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Golf Article - Nail Your Address to Improve Ballstriking

If your ballstriking is off, you may be thinking about changing your swing. Swing changes take time and work, so before doing it re-examine your swing one more time. For starters check your setup. It determines how well you swing the club. Setting up correctly increases your chances of hitting the ball solidly. Setting up incorrectly decreases your chances of hitting the ball solidly, leading to bad shots, poor scores, and a high golf handicap.

To ensure that you're setting up correctly, check your setup in a mirror without a club—something we encourage players at our golf lessons to do periodically. Seeing your address without a club eliminates the tendency to let the club's lie dictate your setup. When you do that, you tend to bend too far forward in your stance, making it hard to hit the ball solidly. Weak shots can add extra strokes to your scores. Over time, these extra strokes can add up, inflating your golf handicap. Below are golf tips for reviewing your setup.

Posture Is Key
Posture is the key thing to check when standing in front of the mirror. Poor posture leads to mis-hits. More specifically, you want to check your arm-hang and your knee flex. To check your arm-hang, stand in front of a mirror and bend over, as if you were going to grip a club. Let your arms hang straight down and look at your fingertips. They should point to the tips of your shoes. If they point inside the tips of your shoes, you're too upright. If they point outside the tips of your shoes, you're bent over too far.

The second thing to check is your knee-flex—a trouble spot common in the players we see in our golf instruction sessions. Start by looking at your kneecaps. They should be over the insteps of your feet. Many of us don't flex our knees enough when setting up to the ball. Instead, we slump our shoulders, which restricts our shoulder turn. To remedy this, flex your knees slightly. Keep your spine straight. And bend forward from the waist. Golf swing analyzers show that most Tour pros bend forward from 55 degrees to 60 degrees at address.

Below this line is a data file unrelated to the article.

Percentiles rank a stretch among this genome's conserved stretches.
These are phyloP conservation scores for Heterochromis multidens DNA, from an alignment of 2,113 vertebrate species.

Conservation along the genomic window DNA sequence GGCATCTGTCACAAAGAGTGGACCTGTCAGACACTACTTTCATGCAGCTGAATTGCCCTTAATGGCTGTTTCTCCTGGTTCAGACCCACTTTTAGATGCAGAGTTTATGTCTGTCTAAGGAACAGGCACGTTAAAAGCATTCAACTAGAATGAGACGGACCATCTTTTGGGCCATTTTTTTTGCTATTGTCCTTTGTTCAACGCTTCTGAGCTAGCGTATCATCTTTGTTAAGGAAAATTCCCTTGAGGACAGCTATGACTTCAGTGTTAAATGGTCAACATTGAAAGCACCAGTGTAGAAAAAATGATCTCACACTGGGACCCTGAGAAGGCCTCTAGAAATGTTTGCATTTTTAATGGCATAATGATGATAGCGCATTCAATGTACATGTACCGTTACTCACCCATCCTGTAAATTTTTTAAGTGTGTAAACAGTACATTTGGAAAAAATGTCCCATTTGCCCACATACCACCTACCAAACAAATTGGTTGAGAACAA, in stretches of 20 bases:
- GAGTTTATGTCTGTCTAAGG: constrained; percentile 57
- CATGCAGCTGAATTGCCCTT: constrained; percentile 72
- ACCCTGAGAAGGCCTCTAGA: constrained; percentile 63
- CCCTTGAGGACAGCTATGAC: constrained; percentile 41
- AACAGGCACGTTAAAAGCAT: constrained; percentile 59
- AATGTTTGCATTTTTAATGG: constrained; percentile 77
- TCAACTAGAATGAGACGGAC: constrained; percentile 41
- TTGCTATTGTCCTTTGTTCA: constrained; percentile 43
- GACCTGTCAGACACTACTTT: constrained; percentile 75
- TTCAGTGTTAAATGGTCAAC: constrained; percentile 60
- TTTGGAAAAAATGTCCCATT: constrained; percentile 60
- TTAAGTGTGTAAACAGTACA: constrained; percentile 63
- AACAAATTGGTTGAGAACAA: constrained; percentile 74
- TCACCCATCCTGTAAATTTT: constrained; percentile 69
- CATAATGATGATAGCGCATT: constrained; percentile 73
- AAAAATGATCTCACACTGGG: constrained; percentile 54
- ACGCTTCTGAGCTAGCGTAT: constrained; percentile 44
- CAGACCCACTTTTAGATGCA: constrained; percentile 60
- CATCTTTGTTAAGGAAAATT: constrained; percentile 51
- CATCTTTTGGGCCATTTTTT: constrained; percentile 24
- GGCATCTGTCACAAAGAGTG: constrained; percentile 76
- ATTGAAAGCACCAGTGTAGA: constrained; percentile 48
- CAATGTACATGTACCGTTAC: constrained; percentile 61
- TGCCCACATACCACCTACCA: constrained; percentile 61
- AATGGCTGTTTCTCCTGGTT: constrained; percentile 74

Another Exercise To Work On
If after looking at your setup in the mirror, you find that your armhang, knees, or other body parts are out of place, you need to change your setup to hit the ball solidly. We encourage golfers who take our golf instruction sessions to do the following exercise at home until the correct setup is ingrained.

Step 1: Stand erect with your arms at your side. Your feet should be about 18-20 inches apart. Look straight ahead.
Step 2: Place your hands on your hips. Wrap your thumbs and forefinger around the openings of your pockets
Step 3: Push your rear end out and tilt your spine forward. Flex your knees so they are in line with your shoulders.
Step 4: With your hands still on your hips, rock your eight back until your toes lift off the ground. Maintain your posture.
Step 5: Rock in the opposite direction, until both heels lift off the ground. Place all of your weight on your toes. Maintain good posture.
Step 6: Rock back to your normal address position. You're now in a perfect position to swing a club.

This exercise teaches you to not only assume the right spine angle, but also spread all of your weight over your feet—a must if you're going to hit solid shots down the middle of the fairway. Players from our golf lessons that have used this exercise have found it helpful.

Bad shots aren't always the result of bad swings—as we've pointed out in our golf tips newsletter. Sometimes, they're the result of a poor setup. So before changing your swing, check your setup. If it's incorrect, use the exercise above to guarantee you always assume a good setup when playing. Setting up to the ball correctly on every shot is a key to solid ballstriking.


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